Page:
Was it difficult to separate your ideas, the ones you had for AVA and the ones you’d have for blink? Or in other words, did you feel that there were set parameters that you you needed to adhere to in order to create a ‘Blink’ record?
Yeah, I mean I gotta live within the means of what everyone wanted to do, not just what I wanted to do and also, there needs to be a separation between those two bands. And I could see very easily, there becoming no separation just because Angels and Airwaves is a pure reflection of me as a songwriter and me as a person so it’s very easy for me to want to do those types of things in Blink too but it was fun to see resistance on that front only in the sense that it sort of made me remember who I was when I was younger, before Angels and Airwaves. And I enjoyed that too, it was a huge part of me. So now I’m enjoying playing on both sides of the fence. Y’know, I get to be the pretend philosopher and artist with Angels and Airwaves and with Blink I get to be the angst-filled young adult with a splash of rebellion, so that in itself, both those things, are a pretty complete picture of who I am.
When I saw you in Glasgow last year, it was interesting, given the nature of some of your work post-blink, to see you jump right back into the swing of a typical Blink show, dick jokes n all.
I know, right?! I’ve been hiding that from the earth for eight years! That’s me though. The thing people don’t know, the funny thing about Blink and Angels and Airwaves is that behind the scenes, that’s how Angels is. All the time. But on stage we’re super serious. With Blink, on stage it’s super funny, but behind the scenes it’s super serious! So it’s odd, y’know, but that’s still who I am.
Did you feel that you did have to hide that side of you publicly when doing A+A?
No, but I think people need to know that it's impossible to hear 12 songs from a band and think that you know everything about the band members, every two years. I grew up as a skateboarder, completely immersed in punk rock music, I got kicked out of high school and came from a broken family, then toured the world for years and years and years, having no real responsibility and going crazy. Then I got really into literature, got really into politics, got really into philosophical, spiritual and metaphysical books and symbology and iconography to do with the human race. So with Angels and Airwaves I found a forum for that side of me, that side of me that started in my mid-20s up til now. But I think you can’t pretend I didn’t grow up a certain way, or pretend I’m not wired a certain way so a good dick joke... I’m always gonna have those in my arsenal!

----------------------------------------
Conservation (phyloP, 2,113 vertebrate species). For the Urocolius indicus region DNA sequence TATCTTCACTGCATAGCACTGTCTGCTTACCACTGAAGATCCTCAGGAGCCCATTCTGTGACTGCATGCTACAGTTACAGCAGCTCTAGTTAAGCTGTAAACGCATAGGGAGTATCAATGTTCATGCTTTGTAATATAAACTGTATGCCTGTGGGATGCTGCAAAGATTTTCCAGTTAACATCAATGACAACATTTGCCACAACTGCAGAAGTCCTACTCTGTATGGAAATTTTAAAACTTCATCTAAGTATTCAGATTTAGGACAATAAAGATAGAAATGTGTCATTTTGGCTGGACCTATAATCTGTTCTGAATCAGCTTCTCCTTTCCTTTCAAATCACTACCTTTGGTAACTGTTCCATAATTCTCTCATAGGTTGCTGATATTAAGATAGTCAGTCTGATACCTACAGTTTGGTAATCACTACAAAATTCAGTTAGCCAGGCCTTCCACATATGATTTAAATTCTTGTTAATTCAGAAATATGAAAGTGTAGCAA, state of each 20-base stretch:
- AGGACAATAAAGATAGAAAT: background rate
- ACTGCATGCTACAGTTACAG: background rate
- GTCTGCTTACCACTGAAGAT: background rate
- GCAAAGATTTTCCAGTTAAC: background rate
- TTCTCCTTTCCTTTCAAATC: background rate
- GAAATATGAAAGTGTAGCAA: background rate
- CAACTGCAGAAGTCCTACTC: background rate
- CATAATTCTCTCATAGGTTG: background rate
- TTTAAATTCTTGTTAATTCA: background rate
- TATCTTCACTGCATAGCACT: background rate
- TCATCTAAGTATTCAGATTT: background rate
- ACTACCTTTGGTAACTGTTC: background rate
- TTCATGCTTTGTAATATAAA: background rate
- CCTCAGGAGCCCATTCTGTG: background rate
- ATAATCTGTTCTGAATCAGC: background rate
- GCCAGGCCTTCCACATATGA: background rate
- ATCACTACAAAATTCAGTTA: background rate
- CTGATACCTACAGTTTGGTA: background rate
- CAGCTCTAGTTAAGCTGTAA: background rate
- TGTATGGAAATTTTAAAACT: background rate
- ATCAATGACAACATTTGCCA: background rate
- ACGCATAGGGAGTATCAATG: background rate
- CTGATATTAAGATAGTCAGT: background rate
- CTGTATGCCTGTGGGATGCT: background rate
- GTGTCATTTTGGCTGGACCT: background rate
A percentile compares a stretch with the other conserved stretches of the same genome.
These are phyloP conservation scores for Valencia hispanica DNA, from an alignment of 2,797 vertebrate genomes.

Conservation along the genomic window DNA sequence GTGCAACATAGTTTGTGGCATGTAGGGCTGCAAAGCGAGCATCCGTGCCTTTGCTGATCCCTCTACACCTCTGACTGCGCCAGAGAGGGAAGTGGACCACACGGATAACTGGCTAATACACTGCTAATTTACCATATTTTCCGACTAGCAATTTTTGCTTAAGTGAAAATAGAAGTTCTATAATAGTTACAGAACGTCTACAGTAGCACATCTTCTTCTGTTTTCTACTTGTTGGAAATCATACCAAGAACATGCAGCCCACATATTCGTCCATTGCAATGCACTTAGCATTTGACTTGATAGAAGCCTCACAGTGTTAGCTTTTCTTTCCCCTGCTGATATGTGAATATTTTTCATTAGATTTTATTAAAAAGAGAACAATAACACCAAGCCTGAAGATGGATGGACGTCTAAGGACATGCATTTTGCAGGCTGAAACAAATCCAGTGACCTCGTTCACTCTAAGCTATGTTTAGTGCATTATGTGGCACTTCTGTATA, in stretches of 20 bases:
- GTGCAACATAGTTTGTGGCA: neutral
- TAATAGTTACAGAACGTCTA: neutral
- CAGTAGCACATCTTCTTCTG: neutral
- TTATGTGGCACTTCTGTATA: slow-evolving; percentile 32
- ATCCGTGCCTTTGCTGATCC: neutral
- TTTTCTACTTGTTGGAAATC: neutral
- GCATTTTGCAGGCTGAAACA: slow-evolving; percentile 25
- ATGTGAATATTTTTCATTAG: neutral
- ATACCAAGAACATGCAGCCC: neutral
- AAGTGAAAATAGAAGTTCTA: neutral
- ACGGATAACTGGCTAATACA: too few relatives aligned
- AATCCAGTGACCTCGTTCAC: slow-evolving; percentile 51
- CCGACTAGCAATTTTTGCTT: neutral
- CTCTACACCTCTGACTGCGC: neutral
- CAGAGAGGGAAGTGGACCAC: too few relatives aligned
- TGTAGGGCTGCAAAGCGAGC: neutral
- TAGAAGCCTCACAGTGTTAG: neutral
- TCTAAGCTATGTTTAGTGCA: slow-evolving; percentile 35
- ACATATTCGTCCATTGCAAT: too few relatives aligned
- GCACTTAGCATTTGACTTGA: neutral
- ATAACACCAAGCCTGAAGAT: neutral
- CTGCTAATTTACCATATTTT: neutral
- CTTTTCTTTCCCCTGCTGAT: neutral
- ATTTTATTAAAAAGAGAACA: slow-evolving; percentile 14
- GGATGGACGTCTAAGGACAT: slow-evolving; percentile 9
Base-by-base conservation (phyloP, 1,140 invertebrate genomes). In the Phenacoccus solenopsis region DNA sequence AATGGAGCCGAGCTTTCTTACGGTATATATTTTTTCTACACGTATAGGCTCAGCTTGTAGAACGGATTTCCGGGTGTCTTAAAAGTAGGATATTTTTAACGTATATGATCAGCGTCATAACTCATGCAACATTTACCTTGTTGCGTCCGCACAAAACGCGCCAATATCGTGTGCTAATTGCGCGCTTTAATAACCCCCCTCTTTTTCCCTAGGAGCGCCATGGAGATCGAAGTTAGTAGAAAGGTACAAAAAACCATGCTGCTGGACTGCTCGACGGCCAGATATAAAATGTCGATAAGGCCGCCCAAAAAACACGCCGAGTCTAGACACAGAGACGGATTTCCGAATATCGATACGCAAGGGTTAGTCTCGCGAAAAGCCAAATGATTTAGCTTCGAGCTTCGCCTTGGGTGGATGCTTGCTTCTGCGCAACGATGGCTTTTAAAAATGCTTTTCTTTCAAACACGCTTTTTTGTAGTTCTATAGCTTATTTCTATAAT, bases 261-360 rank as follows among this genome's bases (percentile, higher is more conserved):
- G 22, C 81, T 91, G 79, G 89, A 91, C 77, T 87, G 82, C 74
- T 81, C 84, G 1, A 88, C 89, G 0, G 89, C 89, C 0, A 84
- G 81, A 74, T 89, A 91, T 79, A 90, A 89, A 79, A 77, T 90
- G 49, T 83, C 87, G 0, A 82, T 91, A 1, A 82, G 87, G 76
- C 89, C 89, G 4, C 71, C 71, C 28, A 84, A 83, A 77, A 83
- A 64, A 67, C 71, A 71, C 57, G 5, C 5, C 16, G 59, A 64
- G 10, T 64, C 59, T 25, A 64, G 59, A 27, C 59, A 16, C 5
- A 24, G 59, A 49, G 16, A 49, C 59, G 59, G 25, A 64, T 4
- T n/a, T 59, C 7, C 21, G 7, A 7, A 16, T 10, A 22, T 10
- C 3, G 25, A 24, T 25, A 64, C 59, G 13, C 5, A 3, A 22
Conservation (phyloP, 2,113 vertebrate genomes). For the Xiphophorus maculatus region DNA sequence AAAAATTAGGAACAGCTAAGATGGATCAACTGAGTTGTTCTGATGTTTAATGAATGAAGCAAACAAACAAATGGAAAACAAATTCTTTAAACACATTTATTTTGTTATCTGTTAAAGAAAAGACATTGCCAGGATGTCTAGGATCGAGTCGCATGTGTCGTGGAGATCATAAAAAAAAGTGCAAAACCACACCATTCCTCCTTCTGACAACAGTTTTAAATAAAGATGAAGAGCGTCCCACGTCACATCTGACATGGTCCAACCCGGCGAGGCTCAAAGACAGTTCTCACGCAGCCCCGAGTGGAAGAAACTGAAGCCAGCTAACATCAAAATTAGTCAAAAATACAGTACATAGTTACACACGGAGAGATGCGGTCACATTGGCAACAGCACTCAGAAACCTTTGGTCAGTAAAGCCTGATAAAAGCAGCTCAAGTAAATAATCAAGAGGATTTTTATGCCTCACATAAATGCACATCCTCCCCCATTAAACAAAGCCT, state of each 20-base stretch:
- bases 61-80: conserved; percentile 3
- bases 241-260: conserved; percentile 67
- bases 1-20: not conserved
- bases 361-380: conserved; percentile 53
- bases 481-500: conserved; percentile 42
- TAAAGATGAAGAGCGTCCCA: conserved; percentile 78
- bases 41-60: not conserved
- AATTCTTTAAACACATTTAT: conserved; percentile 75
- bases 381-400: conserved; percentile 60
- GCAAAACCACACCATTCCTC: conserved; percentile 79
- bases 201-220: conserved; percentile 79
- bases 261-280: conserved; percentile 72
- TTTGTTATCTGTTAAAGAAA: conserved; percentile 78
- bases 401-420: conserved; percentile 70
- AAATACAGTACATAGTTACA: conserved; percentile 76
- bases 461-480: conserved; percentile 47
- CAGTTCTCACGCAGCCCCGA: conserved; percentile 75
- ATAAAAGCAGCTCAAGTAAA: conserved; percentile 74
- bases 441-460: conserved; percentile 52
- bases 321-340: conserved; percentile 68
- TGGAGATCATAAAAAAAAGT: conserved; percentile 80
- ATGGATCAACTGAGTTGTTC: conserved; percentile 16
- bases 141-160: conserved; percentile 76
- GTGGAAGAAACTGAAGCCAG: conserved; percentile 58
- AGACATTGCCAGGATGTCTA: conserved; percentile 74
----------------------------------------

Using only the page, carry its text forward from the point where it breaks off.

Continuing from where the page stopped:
I think ultimately the most interesting thing to see when you were back up on stage with Blink was that it seemed like you were actually having a lot of fun. If I’m honest, I half expected to see you phone it in, just to keep up appearances but it did look like there was a rapport between you guys again.
Yeah, we have a lot of fun, we really do. Especially on this tour we’re on right now. I said some horrible shit the other night that was really funny... but yeah we’re really enjoying it. We don’t always meet eye to eye and we get angry every once in a while at the process but at the end of the day I think everyone’s really respectful of each other, which wasn’t the case a few years ago. Now, everyone really respects each other, it’s different. When someone really doesn’t want to do something, we’ll go ‘fine, we wont do it’. It might make you angry, it make you pissed, but it doesn't matter because you know that the same thing will happen later on when you don’t want to do something and those guys will be like OK. Everyone gets their veto y’know.
So do you think the space you got from each other has helped the democracy of the band somewhat?
Oh yeah, absolutely because now everyone knows the band is dispensable so now everyone takes care of it a lot better! At least within the three of us.
As you said earlier, you grew up with a pretty solid punk background but are you still drawing from those kinds of things when making music with blink? What musical common ground do you draw from?